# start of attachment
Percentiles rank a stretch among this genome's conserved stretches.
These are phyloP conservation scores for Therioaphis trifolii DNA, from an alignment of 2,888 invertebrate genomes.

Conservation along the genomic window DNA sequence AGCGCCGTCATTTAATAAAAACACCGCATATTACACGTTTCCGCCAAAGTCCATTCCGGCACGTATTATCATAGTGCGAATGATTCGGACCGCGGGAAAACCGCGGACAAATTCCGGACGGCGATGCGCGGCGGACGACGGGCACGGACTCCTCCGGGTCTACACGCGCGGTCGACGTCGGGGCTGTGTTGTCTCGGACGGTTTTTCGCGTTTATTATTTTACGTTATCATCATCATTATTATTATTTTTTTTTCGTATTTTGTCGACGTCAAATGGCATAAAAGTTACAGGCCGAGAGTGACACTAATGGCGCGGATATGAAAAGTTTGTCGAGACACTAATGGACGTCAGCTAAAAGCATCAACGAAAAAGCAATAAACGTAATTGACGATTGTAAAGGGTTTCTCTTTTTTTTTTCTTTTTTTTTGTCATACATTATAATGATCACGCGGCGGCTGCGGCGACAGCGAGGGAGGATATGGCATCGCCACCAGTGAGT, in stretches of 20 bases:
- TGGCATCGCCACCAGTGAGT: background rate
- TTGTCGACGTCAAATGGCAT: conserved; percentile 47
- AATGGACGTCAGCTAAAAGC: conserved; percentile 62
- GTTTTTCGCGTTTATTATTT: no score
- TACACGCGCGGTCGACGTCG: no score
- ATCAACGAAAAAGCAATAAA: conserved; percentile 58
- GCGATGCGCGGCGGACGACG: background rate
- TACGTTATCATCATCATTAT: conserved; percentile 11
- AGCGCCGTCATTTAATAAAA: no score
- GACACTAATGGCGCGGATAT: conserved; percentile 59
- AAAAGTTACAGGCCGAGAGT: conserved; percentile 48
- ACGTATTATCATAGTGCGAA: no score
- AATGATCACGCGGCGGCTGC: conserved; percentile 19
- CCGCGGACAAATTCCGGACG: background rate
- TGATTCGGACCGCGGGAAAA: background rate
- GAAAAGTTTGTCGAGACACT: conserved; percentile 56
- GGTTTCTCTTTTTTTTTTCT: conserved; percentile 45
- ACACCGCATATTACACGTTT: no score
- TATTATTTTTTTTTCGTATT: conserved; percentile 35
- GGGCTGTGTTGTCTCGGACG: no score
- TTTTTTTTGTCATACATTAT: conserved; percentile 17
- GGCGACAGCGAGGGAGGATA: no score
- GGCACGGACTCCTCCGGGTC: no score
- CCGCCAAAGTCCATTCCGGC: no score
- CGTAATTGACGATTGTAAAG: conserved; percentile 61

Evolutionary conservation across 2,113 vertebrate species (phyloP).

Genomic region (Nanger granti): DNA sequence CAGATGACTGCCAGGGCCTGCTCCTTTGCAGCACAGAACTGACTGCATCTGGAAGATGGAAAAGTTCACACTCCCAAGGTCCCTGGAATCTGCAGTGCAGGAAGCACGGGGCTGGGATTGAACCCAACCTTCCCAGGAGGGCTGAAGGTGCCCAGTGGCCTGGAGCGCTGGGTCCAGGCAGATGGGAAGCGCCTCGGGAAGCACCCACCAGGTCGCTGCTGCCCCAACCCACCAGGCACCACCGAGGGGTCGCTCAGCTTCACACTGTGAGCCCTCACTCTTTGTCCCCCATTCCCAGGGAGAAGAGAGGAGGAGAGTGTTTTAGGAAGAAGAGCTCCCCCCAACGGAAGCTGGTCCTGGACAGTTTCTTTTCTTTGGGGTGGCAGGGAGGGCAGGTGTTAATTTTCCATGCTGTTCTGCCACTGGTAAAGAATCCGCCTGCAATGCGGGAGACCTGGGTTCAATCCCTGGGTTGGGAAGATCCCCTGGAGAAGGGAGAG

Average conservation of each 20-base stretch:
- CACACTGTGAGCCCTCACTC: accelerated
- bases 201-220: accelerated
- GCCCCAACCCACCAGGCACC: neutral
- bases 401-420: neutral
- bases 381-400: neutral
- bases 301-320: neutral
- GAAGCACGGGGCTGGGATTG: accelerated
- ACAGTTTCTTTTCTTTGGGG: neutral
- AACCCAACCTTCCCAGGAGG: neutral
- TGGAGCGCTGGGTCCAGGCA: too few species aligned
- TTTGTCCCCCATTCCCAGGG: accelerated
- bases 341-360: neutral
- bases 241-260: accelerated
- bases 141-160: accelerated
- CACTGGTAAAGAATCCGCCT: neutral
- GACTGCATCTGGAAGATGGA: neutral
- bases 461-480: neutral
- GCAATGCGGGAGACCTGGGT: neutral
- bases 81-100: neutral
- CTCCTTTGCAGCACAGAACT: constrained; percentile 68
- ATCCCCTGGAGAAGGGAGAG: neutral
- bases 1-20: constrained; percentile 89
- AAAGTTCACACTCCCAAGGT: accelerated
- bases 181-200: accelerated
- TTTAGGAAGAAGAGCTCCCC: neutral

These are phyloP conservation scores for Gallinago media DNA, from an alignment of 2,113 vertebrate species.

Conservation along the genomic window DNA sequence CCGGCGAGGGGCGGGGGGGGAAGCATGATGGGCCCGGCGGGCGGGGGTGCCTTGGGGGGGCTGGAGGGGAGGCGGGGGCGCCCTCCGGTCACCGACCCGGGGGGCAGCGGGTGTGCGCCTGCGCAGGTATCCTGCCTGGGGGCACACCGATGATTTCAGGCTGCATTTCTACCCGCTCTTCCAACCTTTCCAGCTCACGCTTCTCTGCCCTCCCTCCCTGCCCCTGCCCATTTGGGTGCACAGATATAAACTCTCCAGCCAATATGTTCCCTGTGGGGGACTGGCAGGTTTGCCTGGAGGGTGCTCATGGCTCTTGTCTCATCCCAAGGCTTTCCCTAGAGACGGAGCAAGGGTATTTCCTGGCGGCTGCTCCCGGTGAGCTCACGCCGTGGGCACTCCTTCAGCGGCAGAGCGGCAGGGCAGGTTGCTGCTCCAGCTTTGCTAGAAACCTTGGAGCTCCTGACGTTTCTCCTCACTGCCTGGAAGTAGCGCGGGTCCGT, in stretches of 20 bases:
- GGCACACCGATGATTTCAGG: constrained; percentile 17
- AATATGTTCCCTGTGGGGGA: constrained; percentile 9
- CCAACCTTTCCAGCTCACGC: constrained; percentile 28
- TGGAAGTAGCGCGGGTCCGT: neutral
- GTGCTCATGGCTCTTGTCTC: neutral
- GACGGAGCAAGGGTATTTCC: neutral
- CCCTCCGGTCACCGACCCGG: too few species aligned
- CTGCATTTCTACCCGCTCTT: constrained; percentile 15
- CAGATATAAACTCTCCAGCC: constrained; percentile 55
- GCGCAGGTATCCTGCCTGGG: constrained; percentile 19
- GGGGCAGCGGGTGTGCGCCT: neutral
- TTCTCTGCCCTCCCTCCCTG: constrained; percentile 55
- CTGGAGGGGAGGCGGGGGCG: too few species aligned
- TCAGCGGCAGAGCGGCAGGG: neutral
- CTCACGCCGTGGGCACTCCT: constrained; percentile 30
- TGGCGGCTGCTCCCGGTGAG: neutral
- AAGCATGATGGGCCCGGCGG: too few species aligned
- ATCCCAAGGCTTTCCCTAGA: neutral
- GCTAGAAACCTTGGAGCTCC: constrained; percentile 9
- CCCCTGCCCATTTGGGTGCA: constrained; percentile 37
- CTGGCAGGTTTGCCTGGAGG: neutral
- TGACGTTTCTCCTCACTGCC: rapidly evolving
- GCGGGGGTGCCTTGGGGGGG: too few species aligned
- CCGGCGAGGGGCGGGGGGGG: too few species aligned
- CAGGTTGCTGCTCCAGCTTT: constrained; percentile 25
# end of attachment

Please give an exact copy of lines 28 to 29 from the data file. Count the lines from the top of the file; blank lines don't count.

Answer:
- CGTAATTGACGATTGTAAAG: conserved; percentile 61

Evolutionary conservation across 2,113 vertebrate species (phyloP).